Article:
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Friendly Dragon

There is another approach. Any notion of struggle, of fighting in meditation practice is counter productive. Sure, being mindful and aware in all we do - habitual behavior - including eating habits is cultivating discipline. But underlying this is confusion about 'appearances'. An antidote is recognizing the 'emptiness of appearances.':-) When you look in a mirror what you perceive is a 'reflection' a 'representation' of your body. Truth is you do not know your body:-) What you have is an IMAGE of it in your MIND. There are folk who are in reality quite thin but have an inner image of being obese = a confusion about reality. Have you ever caught a reflection of an image in a store window and do a 'double-take' as there is a delayed shock of recognition that the reflection was your own? Or going through photographs proceed to destroy several because you feel so strongly the representations are 'ugly' i.e are not in accord with the image of yourself you have 'in Mind'? The practices involved in the Six Yogas in Dzogchen deal with issues of the Illusory Body, Dream Yoga and the Emptiness of Appearances. When you sleep, and dream, do you ever SEE your body? You may notice that in dreaming, you can actually 'change form':-) And this is not limited to 'human form'. Become a shape changer - it is playful, working with mind content. It can lead in the 'waking dream' we call life, to surrender to being who you are - OK for the obese - rather than fighting fatness PLAY at identifying with elephant or whale - beings in nature who are naturally large. We can learn to be gentle - don't have to be so hard on ourselves. If there is interest, explore the literature on dream yoga and the illusory body. Enjoy.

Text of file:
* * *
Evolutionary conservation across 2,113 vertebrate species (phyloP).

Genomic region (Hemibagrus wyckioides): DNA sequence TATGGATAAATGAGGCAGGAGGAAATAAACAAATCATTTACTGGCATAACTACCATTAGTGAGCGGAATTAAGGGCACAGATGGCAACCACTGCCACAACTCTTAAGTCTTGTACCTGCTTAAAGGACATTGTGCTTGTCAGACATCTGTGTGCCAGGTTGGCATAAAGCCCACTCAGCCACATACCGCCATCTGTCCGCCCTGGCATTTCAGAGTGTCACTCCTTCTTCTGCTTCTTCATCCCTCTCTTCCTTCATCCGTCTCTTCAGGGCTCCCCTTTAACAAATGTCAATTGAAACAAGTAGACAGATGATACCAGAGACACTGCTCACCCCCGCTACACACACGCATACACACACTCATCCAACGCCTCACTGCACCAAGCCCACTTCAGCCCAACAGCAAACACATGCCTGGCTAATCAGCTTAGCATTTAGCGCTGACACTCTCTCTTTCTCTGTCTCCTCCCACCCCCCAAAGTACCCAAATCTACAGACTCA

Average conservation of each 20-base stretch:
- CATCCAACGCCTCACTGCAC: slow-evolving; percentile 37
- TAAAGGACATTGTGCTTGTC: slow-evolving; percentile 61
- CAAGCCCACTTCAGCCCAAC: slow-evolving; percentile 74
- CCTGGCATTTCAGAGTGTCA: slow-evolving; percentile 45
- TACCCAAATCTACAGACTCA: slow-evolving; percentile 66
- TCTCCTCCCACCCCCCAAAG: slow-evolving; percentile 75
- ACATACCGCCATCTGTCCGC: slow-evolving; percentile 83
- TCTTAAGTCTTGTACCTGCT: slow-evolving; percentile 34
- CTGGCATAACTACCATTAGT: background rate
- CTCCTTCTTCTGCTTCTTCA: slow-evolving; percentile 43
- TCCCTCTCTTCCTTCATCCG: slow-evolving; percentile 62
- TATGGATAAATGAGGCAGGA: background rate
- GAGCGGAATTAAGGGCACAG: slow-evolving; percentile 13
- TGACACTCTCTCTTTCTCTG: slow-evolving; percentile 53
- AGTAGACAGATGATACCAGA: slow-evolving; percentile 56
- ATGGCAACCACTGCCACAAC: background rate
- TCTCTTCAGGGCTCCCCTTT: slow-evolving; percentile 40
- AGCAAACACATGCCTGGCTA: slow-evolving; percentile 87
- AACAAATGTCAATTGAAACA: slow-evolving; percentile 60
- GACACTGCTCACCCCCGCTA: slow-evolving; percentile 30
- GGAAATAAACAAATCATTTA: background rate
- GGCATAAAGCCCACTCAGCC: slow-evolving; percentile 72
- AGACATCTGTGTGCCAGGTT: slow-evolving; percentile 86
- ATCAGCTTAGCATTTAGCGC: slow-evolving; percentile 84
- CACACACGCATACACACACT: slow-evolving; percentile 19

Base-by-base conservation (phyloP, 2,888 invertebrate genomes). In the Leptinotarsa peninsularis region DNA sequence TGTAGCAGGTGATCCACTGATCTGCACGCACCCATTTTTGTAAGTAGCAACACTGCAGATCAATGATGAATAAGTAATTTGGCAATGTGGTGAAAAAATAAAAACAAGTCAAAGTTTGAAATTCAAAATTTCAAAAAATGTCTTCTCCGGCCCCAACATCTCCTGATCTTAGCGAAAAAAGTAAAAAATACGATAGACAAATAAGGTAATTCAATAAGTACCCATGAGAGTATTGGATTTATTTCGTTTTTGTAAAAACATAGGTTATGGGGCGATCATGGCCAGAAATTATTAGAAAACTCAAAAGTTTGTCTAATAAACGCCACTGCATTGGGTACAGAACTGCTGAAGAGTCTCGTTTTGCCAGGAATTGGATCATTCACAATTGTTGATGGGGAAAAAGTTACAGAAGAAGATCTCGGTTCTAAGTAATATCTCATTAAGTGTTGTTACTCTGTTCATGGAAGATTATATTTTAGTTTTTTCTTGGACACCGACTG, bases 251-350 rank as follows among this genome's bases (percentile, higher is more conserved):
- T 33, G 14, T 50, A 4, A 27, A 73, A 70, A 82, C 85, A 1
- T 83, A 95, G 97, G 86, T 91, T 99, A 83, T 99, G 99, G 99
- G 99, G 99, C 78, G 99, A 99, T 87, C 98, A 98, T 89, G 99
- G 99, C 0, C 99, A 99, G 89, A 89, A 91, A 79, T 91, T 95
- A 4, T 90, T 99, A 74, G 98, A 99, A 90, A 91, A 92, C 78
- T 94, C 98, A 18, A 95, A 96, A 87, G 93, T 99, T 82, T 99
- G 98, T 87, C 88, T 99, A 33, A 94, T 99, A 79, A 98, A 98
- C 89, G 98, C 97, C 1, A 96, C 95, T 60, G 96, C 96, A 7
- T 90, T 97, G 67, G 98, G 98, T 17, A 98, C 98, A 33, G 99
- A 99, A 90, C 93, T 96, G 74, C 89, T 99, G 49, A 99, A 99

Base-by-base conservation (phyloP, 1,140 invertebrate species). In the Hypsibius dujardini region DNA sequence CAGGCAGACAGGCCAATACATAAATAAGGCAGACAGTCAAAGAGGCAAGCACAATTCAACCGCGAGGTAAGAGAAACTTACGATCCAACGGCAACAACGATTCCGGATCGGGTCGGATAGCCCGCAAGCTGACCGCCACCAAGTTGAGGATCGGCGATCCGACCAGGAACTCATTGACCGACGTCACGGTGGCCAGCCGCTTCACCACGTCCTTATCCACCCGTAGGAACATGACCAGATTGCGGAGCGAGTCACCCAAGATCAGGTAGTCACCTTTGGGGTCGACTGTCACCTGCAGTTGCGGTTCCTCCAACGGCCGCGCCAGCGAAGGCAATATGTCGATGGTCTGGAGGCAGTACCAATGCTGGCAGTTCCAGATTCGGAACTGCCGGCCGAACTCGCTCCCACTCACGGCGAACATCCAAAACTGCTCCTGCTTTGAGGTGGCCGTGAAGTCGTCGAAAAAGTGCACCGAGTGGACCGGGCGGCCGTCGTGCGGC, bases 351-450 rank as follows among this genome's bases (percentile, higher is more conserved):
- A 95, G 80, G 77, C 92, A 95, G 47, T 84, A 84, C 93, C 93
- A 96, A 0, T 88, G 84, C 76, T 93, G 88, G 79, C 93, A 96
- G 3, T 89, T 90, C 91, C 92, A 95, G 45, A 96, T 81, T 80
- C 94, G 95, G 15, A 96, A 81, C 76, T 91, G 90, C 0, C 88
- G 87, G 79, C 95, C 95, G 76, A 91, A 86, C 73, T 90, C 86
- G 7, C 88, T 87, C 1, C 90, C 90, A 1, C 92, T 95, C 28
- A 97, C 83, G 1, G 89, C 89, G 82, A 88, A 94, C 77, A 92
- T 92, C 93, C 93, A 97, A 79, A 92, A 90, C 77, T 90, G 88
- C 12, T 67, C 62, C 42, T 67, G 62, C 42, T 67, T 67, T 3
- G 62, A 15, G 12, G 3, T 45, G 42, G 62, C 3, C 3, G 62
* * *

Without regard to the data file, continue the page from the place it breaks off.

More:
chalip

This was such good food for thought for me. Thanks Friendly Dragon...

Bopni

One practice that helps with weight control is the effort to consume all meals before mid day. I find that when I eat later in the day, or am required to eat a full meal at dinner, the meal seems to weigh heavy on me. When limiting meals to mid day, if I get hungry later, at 8 or 9 pm, I eat a bit of cheese to taper the hunger, and then sleep well, to awaken to a good breakfast and zazen.

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